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  • Print Lines in a File From a Specific Line Number Until the End of the File with sed
    09/17/2014 11:33AM

    If you know that you want all of the lines in a given file from n to EOF the following is the sed command:

    sed -n '3,$p' some_file.txt

    To print out lines 2 - 5 simply modify it to:

    sed -n '2,5p' some_file.txt

  • Removing the Last Token From a String in Bash with awk
    09/04/2014 5:07PM

    Let's say that you have some number of files for which you want to create a containing directory that is named with all but the last token of the file name, and you want to remove just the last token to create the name of the directory.

    Much easier to explain with an example.  Given this list of files:

    $ ls -1

    You want to create a directory for each of the files as follows:

    foo_5_sometrash should have a directory named foo_5.

    Further, let's assume that you have thousands, or hundreds of thousands of files.  In that case doing it via a script while you get a cup of coffee is the preferred solution.

    The work will be done within a for i in loop iterating over the output from ls with a nested awk command.

    for i in `ls -1`; do DIRNAME=$(echo $i | awk -F_ '{$NF=""; print $0}' | sed 's/ /_/g' | sed 's/_$//g'); mkdir $DIRNAME; done

    Here is the command broken down:


    will set the var $DIRNAME to the result of the scripting within the parenthesis.

    awk -F_ '{$NF=""; print $0}

    will set the field separator to a '_', the character on which you will be 'splitting' your string.  '$NF=""' will set the last field to an empty string and then the 'print $0' will print the entire input line.

    The following sed commands will replace the spaces generated by the awk command with the original separators, '_', and then remove the spurious, trailing '_'.

  • Backspace, Delete, and/or Return Key Stops Working in Oracle SQL Developer
    08/29/2014 9:09AM

    So, I figure up SQL Developer to run some queries against a QC server and for some reason, I am no longer able to use the backspace, delete, or return keys to edit .sql files opened in the program.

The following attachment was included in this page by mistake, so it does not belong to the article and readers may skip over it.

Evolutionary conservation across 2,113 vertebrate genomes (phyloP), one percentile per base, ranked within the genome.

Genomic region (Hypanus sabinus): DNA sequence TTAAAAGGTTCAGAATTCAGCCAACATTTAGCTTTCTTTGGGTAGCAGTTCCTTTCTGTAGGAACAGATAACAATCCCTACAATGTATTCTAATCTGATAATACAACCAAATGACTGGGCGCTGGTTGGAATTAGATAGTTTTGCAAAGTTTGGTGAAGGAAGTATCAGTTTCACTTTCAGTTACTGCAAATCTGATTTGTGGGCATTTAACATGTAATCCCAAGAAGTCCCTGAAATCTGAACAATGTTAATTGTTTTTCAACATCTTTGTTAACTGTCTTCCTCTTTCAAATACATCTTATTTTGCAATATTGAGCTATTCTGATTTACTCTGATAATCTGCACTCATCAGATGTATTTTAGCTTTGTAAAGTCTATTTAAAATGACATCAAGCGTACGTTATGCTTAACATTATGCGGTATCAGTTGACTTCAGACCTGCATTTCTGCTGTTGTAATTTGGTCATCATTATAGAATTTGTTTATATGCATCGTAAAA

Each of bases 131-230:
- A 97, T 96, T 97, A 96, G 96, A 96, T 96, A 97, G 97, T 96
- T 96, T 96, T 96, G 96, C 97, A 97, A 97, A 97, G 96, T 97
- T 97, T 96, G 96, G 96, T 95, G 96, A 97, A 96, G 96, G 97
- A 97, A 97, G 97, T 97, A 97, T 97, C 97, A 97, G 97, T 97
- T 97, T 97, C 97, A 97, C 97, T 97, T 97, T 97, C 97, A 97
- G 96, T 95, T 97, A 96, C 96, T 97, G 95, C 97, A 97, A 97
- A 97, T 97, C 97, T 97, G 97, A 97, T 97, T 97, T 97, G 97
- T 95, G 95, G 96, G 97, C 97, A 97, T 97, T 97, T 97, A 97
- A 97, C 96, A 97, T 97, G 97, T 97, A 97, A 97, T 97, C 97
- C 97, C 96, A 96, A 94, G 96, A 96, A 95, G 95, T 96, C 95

I tried opening a new .sql file, and restarting SQL Developer.  I then tried restarting Windows.  None of those worked.

    After a bit of searching I found a forum posting that indicated by going to Tools/Preferences/Accelerators and clicking the "Load Preset..." button in the bottom right of the dialog box would fix the problem.  My guess is that some key mapping preference file had gotten corrupted some how and that by replacing it with a default that it fixes the problem.

    After doing so, I was back in business.

  • Checking that Input or a Variable is an Integer in BASH
    08/26/2014 9:02AM

    Here is a quick snippet for checking whether or not a variable is a valid integer in BASH.  It is also a howto for regular expressions in a shell script.

    # Make sure that FOO is an integer
    if [[ ! "$FOO" =~ ^[0-9]+$ ]]; then
            echo "The FOO was NOT an integer"

  • How To Benchmark Disk I/O
    08/14/2014 12:24PM

    Here is a quick snipped on how to benchmark Disk I/O with dd.

    $ time sh -c "dd if=/dev/zero of=/home/rchapin/test.zeros bs=1024k count=10000 && sync"

    10000+0 records in
    10000+0 records out
    10485760000 bytes (10 GB) copied, 81.4124 s, 129 MB/s

    real    1m21.950s
    user    0m0.810s
    sys     0m5.474s

    Will do a write test of 10GB.

    You can do a similar test and read from that file generated and write to another file or /dev/null to get an idea of the read speeds.

    See the this link for more information.

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